Vaccination policy could be step towards in-person council meetings

·4 min read

NORTH PERTH – With the adoption of a corporate vaccination policy on Sept. 27, North Perth moved one step closer to a return to in-person council meetings.

At its Aug. 23 meeting, council requested staff prepare a report on a corporate vaccination policy.

The municipality has an obligation under provincial legislation to take all reasonable precautions to protect the health and safety of its workforce and members of the public from the hazard of COVID-19.

A key element to ensuring this protection is a program requiring that all employees, members of council and committees, volunteers and contractors attending a municipal workplace are fully vaccinated against COVID-19 or regularly tested.

In August, the Ontario government announced mandatory COVID-19 vaccination policies for high-risk settings including licensed child care facilities. Effective Sept. 7, North Perth’s Children Service’s department implemented a COVID-19 Immunization Declaration Policy for all staff within that department. The mandatory policy requirements included implementing a vaccination status verification process, an exemption request procedure on medical or human rights grounds and a testing protocol using rapid antigen testing for unvaccinated staff.

Also, under the recent advice of Huron-Perth Public Health, all employers are encouraged to be proactive and consider mandating a vaccination policy for all of their employees.

The Human Resources Committee discussed the COVID-19 vaccination policy at its Sept. 13 meeting and after completing a legal review, it was recommended to council on Sept. 27.

“We are required… to provide as safe a workplace as possible and the policy complies with all applicable public and health and safety, human rights, privacy and other pertinent laws,” said CAO Kriss Snell.

Coun. Neil Anstett raised a concern about the clarity of the COVID-19 vaccination declination process in the policy.

“If a staff member decides to sign the declination form they are telling us they are choosing not to be vaccinated and they haven’t brought forward a medical exemption or a human rights exemption,” said Jenn Robinson, human resources team lead. “The employee would then need to submit to rapid antigen testing… for them to be considered safe to be in the workplace and they would need to submit to that testing every week.”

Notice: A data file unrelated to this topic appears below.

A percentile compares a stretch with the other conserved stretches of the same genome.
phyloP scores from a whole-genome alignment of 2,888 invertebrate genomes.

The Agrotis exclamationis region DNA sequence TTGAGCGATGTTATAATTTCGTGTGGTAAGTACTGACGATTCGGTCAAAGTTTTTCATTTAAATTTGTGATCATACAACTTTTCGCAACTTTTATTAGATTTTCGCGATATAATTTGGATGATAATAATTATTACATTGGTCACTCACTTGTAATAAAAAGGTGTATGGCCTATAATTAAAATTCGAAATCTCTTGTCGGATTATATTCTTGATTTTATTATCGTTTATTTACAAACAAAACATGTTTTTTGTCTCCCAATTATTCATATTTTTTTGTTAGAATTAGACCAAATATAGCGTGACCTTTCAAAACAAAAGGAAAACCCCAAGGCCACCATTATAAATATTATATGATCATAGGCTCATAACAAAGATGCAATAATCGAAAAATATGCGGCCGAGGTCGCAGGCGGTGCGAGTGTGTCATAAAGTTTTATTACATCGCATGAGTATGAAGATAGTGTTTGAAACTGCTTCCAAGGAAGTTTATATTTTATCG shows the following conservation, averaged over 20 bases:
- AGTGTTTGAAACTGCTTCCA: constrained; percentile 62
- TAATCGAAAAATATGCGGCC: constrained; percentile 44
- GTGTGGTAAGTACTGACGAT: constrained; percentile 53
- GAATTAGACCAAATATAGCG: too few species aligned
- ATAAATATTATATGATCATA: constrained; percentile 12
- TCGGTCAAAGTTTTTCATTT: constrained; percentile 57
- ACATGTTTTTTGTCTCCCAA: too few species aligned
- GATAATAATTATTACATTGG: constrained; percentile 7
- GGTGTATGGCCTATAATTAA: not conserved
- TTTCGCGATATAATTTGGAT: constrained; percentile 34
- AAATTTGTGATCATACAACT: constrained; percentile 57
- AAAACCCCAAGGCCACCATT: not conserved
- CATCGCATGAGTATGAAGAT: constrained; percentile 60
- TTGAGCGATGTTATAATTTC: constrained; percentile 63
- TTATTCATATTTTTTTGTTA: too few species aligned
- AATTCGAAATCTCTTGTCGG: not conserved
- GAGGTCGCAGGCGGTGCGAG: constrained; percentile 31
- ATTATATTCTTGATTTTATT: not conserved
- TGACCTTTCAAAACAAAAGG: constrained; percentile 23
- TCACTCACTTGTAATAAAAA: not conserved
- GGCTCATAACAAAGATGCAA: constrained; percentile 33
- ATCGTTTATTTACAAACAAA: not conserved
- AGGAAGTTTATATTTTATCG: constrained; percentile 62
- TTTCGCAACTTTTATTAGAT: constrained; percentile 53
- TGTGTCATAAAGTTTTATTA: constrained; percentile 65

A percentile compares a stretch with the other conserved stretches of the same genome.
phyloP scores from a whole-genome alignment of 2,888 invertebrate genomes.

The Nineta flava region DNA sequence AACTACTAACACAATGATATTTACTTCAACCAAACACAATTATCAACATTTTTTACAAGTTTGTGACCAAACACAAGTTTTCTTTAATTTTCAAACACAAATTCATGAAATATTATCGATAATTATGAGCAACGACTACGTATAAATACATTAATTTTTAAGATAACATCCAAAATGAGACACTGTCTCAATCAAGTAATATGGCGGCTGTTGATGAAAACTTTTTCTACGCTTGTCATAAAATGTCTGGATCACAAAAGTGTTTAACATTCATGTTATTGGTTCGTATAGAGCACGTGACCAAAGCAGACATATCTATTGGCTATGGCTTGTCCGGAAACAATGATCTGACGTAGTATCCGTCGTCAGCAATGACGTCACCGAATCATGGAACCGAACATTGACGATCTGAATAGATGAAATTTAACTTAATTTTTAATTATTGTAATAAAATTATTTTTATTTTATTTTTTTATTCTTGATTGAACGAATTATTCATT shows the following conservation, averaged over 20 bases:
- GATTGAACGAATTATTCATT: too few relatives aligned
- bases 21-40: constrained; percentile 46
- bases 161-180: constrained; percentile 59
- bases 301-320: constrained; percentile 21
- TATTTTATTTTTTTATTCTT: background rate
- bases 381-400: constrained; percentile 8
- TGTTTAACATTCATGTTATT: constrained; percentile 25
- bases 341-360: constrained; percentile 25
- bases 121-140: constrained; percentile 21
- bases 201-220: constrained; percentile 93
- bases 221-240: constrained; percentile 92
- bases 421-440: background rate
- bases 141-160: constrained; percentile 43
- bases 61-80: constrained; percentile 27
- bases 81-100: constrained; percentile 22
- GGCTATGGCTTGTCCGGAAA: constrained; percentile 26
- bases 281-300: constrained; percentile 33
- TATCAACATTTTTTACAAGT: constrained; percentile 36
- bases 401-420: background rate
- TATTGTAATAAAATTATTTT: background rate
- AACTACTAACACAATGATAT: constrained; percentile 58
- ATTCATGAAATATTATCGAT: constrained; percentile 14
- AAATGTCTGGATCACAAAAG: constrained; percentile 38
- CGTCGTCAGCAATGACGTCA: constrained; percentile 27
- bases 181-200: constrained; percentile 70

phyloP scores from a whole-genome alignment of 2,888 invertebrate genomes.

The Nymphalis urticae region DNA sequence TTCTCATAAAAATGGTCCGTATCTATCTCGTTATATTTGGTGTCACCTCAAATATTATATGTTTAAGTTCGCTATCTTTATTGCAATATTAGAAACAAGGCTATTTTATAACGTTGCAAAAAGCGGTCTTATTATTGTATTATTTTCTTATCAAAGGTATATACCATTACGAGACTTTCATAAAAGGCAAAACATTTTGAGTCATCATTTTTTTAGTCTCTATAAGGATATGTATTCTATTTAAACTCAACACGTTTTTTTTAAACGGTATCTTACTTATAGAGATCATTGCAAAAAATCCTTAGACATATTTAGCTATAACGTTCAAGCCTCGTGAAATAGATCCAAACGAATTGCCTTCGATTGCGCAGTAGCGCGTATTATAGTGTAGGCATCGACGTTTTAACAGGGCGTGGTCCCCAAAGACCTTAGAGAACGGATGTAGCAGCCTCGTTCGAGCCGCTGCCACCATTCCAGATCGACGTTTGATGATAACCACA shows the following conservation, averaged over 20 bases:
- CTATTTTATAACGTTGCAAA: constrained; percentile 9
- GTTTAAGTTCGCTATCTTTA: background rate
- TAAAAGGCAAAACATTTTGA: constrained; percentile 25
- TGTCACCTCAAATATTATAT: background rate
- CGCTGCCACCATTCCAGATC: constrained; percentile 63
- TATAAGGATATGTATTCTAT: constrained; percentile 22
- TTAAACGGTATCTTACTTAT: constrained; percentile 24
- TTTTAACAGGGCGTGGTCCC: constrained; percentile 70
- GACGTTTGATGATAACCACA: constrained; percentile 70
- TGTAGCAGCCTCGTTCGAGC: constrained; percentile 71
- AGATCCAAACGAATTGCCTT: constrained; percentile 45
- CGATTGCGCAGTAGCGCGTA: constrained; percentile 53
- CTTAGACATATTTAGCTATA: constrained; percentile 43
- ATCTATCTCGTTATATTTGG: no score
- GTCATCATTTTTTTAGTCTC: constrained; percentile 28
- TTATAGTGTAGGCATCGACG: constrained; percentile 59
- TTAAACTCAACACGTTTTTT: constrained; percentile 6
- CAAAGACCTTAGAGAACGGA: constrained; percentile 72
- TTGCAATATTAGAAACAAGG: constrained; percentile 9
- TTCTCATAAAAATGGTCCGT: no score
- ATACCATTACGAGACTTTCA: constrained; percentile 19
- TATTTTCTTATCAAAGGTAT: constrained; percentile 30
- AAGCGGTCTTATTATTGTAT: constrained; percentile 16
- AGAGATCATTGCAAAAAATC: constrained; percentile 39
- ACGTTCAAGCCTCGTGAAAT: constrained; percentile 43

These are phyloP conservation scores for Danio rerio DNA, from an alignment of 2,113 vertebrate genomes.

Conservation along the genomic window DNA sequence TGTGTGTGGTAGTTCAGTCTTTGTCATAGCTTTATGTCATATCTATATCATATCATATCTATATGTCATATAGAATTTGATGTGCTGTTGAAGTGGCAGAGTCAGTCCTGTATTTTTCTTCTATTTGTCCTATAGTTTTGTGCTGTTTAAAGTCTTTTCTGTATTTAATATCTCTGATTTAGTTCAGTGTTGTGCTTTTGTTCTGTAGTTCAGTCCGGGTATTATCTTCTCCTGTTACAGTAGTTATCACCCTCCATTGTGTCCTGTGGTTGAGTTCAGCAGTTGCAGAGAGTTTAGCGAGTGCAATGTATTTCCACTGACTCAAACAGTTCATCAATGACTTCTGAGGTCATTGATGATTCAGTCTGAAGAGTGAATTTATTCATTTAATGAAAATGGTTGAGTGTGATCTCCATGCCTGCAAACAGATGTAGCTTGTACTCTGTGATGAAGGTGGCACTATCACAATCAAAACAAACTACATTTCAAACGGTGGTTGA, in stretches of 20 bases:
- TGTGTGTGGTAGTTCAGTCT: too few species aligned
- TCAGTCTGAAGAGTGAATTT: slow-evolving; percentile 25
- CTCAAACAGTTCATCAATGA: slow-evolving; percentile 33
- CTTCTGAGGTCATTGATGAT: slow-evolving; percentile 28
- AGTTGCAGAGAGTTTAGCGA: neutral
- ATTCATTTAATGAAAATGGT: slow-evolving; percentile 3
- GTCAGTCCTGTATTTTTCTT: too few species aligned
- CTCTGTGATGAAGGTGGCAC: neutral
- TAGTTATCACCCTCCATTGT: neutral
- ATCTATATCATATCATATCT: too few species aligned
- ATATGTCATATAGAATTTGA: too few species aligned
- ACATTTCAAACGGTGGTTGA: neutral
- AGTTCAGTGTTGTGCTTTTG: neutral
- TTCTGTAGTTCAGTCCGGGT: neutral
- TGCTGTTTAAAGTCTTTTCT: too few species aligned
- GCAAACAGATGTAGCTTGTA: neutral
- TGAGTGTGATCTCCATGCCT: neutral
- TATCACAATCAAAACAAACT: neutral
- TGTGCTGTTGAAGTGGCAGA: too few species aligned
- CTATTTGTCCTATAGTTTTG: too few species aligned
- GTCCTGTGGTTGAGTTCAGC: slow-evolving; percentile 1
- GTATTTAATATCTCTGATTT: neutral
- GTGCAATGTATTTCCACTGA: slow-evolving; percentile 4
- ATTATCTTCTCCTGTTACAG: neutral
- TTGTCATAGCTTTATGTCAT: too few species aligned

She also said there would be additional health and safety measures put in place for unvaccinated staff, such as increased masking and they would need to complete an education session on the pros and cons of vaccination.

“We expect the policy to be unfolded more into plain language for staff to understand the process that may result of their choices under the vaccination declaration policy,” said Snell.

Coun. Allan Rothwell said his understanding of the policy, would leave employees and council members who sign the declination form to be tested at their own expense.

“We end up having two categories of employees,” said Robinson. “Exempt ones and ones that are choosing not to vaccinate but aren’t exempt. Exempt staff would be a medical reason or a human rights reason and then on the other side of the spectrum we have staff that are choosing not to vaccinate. So, for staff who are exempt, we propose that we would cover the cost of those antigen tests and staff who are not exempt, if we cannot source them for free (they) would then be required to pick up the cost of them.”

“One further question that deals with an earlier request of council regarding our reconvening of in-person meetings,” said Rothwell. “I take it this policy was one of the reasons why we delayed in-person until we had this. Is that correct?”

Snell said policy for a return to regular council meetings has been prepared but some of that policy was contingent on whether the vaccination policy passed or not.

“We’ll have the return to council policy probably at the next meeting or the one after that,” he said.

Mayor Todd Kasenberg asked for clarity on what would happen to an employee who files the declination form but does not comply with the rapid testing procedure.

Robinson directed council’s attention to a clause in the policy that stated, “Failure to comply with this policy may result in lost, unpaid shifts and disciplinary action, up to and including termination of employment/contract for cause.”

“So if someone is not complying with the policy, for instance, not submitting to rapid testing, they will lose shifts and not be coming to work,” she said.

“Just further to that, we would certainly then instigate our disciplinary policy,” said Snell. “Just like we would for any staff who do not adhere to policy, which has a tiered approach to discipline. Often that would include… suspensions and potential termination.”

Council unanimously adopted the vaccination policy with a start date effective Sept. 28.

Colin Burrowes, Local Journalism Initiative Reporter, Listowel Banner

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